In Salon, Annalee Newitz wrote about a quaint little San Francisco B&B that offered specialized services to the BDSM community before George W. Bush was inaugurated:
In a quiet San Francisco neighborhood, surrounded by views of tree-covered hills, a quaint little B&B welcomes visitors from across the country. Guests can choose from four well-appointed rooms in this refurbished turn-of-the-century house, all personally decorated by Elizabeth, the proprietor. While they’re staying at Elizabeth’s B&B — called Differences — guests are also welcome to use all the amenities of the house: an extensive dungeon in the basement, metal hooks tucked into lacy corners and the genuine antique bondage devices adorning the rooms. Of course, guests will also need to make their own pancakes — B&B stands for bed and bondage here. Elizabeth doesn’t do breakfast.
Like other renegade subcultures, S/M is gradually becoming gentrified. This is partly economic — getting flogged on a Friday night isn’t as cheap as it used to be. Dozens of exclusive sex stores have popped up, peddling high-end toys, devices and leatherware. A typical private “play party” runs each guest as much as $30 (this is a site cost — you pay for the space, not the sex). Certain clubs even enforce a pricey dress code: If you aren’t all gussied up in latex or leather, you don’t get in the door.
This isn’t the kind of gentrification one sees in urban landscapes where yuppies suck up all the warehouse spaces and formerly low-income housing. Nor can one locate some previous version of the S/M community that was less wealthy. Indeed, tracing S/M’s origins back to its Founding Daddies — the Marquis de Sade and Leopold von Sacher-Masoch — one finds that S/M’s earliest class connections are purely aristocratic.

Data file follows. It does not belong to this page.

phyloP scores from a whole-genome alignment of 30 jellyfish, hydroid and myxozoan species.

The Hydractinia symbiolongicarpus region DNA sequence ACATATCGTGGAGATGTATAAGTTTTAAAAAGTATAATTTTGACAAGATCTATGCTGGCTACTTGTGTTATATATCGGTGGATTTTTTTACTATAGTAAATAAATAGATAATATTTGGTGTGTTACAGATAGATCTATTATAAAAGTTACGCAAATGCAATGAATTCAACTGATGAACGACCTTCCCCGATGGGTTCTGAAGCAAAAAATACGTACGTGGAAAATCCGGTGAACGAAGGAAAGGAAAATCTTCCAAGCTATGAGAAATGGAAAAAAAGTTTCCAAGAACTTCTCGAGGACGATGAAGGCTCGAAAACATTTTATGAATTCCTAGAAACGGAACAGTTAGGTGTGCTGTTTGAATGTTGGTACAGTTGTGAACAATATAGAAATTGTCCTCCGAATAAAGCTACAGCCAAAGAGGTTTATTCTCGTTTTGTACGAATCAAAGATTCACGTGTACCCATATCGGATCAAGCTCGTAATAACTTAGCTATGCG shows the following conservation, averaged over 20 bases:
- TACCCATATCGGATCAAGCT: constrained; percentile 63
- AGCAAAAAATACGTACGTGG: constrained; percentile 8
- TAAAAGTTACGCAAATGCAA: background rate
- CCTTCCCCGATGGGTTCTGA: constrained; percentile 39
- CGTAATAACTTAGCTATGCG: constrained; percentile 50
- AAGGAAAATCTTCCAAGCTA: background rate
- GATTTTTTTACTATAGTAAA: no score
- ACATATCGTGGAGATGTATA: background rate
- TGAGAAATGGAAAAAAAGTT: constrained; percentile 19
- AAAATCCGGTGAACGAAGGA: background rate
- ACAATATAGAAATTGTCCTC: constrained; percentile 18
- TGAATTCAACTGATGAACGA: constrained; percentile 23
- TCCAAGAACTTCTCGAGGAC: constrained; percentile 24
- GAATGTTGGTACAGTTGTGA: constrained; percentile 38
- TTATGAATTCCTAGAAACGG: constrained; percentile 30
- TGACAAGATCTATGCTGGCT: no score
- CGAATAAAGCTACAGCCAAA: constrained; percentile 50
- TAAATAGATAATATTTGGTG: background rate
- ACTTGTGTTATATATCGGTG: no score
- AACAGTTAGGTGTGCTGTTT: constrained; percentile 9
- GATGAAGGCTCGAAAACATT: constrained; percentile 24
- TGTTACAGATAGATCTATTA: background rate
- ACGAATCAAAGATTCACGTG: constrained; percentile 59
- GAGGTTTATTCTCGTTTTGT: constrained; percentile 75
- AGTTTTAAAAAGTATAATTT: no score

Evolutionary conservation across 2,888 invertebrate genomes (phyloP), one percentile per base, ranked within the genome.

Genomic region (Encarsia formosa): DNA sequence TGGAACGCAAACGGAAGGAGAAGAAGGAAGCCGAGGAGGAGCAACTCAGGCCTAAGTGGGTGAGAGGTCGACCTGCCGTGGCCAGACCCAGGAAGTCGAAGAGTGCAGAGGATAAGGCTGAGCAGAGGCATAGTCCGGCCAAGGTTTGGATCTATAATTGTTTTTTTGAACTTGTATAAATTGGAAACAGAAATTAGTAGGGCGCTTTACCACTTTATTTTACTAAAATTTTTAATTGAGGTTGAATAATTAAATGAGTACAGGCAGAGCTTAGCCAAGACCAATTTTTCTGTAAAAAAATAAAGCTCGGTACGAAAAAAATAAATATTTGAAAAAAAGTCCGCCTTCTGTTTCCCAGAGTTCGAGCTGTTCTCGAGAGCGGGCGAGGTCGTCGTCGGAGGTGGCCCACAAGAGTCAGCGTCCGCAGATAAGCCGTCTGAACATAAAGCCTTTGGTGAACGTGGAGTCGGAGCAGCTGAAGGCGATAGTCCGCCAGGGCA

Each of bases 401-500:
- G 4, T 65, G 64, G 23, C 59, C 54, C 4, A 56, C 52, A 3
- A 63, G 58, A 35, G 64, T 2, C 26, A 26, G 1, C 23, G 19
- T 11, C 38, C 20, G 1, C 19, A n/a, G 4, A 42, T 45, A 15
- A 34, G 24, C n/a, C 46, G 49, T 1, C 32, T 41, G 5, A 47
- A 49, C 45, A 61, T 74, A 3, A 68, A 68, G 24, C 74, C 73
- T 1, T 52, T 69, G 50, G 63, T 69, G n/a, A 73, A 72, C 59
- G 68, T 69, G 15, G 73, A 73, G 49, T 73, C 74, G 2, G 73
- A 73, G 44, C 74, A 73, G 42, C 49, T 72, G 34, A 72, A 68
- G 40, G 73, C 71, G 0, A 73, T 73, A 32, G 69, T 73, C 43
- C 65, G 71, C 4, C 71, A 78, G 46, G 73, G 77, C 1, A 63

Odder still to an outsider would be the experience of attending an S/M seminar at QSM’s San Francisco warehouse, where a room full of well-dressed people in orderly rows of folding chairs watch politely as a well-known “dominant” demonstrates how to torture nipples correctly and why it’s important to employ bondage devices that won’t cause nerve damage. To avoid appearing “unsafe,” players plan their taboo violations and transgressions to a ‘T.’ It can be too much — Joe, a member of the coordinating committee for the Third Annual Leather Leadership Conference, notes ruefully that “the S/M community is, at times, overwhelmingly geeky. Players will spend hours and days debating finer points of flogging safety instead of just getting together and having fun.”
Given the lack of law-breaking and general air of wholesomeness in the S/M scene, it’s no wonder that Jack and Jill Suburb have come to join the fun. The question is, what gets lost in the translation when S/M values begin to percolate into the white-picket-fence world of middle America?
H/T to “SG” for the link.